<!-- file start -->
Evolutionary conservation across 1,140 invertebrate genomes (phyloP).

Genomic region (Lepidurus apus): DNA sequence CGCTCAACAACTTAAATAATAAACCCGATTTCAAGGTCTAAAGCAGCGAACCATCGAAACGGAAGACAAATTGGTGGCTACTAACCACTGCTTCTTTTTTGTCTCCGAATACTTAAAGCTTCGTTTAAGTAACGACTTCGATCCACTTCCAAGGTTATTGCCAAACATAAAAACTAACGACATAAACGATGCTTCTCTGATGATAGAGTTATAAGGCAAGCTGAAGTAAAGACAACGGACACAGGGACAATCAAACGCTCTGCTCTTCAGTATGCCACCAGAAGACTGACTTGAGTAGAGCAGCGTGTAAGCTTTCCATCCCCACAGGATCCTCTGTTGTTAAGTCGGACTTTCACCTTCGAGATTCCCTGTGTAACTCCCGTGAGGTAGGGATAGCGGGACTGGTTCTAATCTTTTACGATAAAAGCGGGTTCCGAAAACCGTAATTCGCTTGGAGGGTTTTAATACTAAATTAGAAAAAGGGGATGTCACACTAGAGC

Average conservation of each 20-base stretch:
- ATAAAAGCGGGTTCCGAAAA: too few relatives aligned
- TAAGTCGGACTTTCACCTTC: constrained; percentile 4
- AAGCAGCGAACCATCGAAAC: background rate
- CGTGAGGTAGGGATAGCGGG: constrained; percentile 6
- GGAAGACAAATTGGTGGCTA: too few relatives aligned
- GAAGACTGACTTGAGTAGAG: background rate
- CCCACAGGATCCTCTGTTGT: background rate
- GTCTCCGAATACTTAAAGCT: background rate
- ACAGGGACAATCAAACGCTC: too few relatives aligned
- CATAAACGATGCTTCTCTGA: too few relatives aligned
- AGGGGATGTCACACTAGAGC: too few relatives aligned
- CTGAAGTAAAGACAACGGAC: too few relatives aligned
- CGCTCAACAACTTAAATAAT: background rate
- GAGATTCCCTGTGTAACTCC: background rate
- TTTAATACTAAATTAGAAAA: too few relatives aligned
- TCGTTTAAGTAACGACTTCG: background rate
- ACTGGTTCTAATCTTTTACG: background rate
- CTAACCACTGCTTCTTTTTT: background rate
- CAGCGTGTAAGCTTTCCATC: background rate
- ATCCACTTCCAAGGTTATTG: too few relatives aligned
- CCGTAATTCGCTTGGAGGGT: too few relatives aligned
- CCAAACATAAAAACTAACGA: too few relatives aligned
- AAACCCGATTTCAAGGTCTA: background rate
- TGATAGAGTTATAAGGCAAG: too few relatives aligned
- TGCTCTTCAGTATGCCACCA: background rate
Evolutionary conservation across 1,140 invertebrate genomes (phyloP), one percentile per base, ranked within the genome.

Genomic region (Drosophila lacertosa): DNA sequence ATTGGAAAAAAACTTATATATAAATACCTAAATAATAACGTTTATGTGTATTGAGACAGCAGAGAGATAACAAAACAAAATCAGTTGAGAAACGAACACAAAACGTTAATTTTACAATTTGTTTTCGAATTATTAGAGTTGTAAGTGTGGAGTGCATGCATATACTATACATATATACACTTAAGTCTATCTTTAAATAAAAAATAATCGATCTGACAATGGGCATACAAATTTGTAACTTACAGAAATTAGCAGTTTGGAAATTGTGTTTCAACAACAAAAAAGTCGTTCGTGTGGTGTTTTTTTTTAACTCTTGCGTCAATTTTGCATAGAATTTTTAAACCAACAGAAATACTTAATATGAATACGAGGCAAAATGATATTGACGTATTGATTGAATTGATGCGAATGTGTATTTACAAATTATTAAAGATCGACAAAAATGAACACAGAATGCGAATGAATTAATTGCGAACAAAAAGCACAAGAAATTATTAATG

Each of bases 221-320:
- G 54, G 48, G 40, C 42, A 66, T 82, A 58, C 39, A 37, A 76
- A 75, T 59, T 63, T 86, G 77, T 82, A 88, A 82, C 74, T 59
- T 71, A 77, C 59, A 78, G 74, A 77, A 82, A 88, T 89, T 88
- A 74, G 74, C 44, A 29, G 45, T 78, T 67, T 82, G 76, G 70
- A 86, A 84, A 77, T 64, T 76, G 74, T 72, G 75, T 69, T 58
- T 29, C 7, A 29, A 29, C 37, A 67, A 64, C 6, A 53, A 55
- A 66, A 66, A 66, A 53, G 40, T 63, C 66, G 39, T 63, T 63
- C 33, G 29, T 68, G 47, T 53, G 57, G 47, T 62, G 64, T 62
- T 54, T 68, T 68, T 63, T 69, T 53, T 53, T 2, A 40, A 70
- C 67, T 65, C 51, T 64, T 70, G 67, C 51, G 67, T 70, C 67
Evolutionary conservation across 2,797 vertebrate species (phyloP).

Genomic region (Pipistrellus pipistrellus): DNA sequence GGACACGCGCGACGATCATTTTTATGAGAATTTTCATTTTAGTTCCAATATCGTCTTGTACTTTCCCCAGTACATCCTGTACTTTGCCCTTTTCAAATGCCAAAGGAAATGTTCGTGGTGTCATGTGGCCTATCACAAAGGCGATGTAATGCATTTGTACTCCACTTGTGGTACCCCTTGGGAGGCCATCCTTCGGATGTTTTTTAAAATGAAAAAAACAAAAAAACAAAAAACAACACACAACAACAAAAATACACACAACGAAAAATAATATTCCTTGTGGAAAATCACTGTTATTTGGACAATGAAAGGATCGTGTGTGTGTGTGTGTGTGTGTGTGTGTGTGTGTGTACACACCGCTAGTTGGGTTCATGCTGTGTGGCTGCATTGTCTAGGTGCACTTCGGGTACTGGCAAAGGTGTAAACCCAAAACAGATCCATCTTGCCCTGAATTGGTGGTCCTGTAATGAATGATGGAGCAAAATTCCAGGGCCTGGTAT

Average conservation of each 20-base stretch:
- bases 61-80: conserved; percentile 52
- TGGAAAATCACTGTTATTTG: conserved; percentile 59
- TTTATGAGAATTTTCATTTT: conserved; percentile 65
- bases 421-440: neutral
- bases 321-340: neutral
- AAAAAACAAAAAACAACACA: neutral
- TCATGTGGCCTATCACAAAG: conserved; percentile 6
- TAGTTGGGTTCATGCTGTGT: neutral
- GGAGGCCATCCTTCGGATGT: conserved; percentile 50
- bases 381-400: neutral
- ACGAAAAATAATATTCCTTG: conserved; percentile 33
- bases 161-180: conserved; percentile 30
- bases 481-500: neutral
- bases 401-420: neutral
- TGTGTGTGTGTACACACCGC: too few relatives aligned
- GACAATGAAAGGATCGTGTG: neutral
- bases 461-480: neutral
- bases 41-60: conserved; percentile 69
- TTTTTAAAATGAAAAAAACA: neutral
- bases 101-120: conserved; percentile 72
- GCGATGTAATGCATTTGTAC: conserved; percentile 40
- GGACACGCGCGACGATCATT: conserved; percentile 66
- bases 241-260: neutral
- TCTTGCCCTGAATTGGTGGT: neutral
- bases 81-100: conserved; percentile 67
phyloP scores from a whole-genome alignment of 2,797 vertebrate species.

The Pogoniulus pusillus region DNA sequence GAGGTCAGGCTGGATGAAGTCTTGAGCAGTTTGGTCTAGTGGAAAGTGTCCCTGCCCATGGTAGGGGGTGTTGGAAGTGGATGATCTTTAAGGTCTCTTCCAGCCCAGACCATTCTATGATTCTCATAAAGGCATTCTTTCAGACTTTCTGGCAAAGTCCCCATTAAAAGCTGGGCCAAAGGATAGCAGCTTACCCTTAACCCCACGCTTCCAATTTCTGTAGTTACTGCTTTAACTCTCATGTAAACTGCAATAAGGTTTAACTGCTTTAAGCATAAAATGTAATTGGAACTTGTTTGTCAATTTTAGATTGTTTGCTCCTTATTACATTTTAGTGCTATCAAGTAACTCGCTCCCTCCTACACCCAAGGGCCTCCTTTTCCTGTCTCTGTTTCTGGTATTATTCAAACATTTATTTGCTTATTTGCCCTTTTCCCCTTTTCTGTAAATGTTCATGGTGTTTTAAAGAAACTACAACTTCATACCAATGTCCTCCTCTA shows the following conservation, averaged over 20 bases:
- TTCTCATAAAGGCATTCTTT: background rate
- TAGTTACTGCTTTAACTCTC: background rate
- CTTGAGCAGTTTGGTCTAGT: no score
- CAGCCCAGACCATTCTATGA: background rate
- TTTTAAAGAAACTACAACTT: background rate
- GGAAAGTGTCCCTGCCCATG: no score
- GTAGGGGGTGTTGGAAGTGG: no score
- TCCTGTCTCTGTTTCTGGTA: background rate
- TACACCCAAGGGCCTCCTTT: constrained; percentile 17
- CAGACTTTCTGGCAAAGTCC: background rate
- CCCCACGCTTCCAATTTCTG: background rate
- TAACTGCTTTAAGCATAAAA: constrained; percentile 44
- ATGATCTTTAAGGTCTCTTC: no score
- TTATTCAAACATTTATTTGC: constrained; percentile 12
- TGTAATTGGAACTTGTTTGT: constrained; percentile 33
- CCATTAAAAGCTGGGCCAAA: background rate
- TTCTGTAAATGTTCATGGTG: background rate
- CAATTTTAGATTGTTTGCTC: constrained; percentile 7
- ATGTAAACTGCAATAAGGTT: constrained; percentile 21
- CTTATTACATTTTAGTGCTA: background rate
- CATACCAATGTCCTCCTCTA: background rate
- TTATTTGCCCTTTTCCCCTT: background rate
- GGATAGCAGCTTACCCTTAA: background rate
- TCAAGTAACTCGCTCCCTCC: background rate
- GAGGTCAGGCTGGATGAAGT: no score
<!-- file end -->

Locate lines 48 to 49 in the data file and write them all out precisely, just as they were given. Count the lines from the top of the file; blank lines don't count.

- bases 421-440: neutral
- bases 321-340: neutral